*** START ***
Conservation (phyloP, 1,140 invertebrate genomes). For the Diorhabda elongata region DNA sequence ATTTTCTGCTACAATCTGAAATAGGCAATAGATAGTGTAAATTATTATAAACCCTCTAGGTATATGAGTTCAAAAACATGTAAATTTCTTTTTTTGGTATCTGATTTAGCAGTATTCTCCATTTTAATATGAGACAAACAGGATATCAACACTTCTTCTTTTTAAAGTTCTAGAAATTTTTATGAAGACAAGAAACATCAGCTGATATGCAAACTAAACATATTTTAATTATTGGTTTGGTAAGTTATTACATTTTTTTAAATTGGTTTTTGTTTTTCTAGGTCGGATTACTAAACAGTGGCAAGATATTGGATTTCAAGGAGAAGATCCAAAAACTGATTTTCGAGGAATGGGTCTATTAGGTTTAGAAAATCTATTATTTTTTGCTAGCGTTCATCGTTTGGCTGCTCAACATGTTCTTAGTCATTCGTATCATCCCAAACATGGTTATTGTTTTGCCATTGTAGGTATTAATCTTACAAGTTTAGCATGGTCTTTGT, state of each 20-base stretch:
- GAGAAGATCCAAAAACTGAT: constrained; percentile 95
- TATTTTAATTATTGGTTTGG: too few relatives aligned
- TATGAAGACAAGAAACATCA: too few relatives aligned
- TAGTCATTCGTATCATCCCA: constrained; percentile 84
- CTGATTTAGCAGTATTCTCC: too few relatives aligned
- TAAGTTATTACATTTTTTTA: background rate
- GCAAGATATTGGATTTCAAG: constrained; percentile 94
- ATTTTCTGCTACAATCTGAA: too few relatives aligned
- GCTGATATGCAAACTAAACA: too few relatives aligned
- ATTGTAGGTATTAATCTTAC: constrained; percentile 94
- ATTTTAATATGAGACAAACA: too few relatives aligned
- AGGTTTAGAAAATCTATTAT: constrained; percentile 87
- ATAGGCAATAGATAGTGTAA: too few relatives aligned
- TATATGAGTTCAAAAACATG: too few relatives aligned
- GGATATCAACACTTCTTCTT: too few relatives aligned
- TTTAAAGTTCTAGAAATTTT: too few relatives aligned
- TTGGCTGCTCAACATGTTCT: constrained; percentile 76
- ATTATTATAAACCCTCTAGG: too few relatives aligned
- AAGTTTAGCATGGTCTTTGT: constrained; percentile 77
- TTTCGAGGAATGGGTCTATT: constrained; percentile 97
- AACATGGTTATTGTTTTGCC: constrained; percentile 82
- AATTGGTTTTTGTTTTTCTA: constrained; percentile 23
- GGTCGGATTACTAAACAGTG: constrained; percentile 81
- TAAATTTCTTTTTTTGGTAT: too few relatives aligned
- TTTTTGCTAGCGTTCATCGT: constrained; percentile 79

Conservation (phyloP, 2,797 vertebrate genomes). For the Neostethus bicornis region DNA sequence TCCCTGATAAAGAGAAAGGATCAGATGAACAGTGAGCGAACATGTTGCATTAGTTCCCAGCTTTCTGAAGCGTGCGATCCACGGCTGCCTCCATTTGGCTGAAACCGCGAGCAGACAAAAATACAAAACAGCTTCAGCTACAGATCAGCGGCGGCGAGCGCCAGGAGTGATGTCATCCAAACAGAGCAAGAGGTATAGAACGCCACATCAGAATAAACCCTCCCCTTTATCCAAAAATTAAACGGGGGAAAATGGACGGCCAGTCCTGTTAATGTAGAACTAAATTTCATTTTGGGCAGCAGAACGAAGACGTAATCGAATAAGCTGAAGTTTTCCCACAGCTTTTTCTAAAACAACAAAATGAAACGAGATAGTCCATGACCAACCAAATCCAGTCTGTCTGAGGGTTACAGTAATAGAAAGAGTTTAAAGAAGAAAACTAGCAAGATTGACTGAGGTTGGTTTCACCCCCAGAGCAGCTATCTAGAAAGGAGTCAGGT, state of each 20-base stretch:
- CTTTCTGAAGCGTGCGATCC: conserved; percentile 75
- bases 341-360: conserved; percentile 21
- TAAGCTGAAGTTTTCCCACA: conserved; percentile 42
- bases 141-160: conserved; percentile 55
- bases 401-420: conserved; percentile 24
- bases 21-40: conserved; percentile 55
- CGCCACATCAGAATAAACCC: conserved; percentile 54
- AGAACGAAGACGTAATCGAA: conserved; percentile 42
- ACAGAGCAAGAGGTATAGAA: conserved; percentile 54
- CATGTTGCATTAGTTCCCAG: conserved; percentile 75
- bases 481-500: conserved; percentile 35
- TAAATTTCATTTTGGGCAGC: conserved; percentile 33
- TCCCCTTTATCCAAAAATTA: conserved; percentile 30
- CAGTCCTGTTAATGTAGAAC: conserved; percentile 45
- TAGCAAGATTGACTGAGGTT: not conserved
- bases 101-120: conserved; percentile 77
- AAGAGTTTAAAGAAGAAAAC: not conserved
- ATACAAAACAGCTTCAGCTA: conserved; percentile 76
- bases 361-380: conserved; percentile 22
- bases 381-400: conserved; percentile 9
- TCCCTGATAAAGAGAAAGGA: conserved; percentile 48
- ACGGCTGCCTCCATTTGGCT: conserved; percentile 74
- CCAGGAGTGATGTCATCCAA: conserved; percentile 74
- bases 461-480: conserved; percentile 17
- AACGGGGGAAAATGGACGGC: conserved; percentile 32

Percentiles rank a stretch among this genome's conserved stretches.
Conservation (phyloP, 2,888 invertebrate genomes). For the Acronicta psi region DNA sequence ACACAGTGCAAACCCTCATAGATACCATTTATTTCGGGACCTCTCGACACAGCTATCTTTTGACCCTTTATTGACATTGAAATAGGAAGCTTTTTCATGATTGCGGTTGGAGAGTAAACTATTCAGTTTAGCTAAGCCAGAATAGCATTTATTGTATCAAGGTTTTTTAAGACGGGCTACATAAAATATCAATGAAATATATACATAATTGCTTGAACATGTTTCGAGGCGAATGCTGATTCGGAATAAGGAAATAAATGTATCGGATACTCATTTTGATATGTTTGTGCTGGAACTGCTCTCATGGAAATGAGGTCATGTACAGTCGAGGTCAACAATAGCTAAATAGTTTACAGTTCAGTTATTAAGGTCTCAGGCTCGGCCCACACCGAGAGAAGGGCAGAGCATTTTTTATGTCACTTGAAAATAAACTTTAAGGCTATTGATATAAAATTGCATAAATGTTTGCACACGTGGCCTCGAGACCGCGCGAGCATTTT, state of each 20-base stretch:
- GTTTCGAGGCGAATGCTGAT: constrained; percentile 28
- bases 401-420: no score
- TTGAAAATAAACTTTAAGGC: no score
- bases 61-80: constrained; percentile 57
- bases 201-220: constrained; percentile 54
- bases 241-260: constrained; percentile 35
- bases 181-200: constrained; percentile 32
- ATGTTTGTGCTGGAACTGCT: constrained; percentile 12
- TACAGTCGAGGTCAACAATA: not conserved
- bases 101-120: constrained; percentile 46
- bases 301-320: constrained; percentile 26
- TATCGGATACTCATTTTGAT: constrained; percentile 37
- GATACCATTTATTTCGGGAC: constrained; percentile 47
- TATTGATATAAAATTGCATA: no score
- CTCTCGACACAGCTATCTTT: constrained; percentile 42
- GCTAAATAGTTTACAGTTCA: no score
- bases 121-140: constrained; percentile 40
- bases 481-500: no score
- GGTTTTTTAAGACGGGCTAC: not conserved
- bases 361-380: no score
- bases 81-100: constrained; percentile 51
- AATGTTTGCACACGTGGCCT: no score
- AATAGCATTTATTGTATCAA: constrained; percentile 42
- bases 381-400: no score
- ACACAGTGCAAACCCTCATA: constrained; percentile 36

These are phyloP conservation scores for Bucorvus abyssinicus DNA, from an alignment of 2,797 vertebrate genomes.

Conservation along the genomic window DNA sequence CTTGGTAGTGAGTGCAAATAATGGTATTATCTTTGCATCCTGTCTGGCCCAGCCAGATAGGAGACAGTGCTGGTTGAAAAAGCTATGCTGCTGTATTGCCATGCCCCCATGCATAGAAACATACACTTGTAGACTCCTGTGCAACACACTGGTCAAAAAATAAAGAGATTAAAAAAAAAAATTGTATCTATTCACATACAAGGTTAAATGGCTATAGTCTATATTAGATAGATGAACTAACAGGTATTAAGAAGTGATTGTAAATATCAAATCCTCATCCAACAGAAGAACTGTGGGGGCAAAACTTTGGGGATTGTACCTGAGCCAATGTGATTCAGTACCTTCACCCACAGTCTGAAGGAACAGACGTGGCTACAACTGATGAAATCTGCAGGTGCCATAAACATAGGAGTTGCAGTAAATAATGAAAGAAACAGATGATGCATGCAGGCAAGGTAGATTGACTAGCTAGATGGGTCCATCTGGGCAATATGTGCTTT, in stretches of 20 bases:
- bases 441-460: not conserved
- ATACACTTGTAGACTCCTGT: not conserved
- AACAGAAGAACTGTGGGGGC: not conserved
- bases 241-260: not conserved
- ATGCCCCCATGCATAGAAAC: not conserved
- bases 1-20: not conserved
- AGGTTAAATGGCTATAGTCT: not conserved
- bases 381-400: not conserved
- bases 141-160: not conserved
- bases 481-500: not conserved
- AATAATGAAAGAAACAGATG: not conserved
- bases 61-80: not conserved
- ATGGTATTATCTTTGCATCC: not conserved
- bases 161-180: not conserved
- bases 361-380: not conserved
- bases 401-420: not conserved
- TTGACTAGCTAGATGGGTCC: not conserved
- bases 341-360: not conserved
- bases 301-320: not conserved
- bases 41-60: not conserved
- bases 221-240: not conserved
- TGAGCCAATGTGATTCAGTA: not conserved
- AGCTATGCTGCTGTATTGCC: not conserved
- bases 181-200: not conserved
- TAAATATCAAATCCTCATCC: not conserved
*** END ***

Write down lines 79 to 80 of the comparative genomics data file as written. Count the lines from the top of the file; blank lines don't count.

- ACACAGTGCAAACCCTCATA: constrained; percentile 36

These are phyloP conservation scores for Bucorvus abyssinicus DNA, from an alignment of 2,797 vertebrate genomes.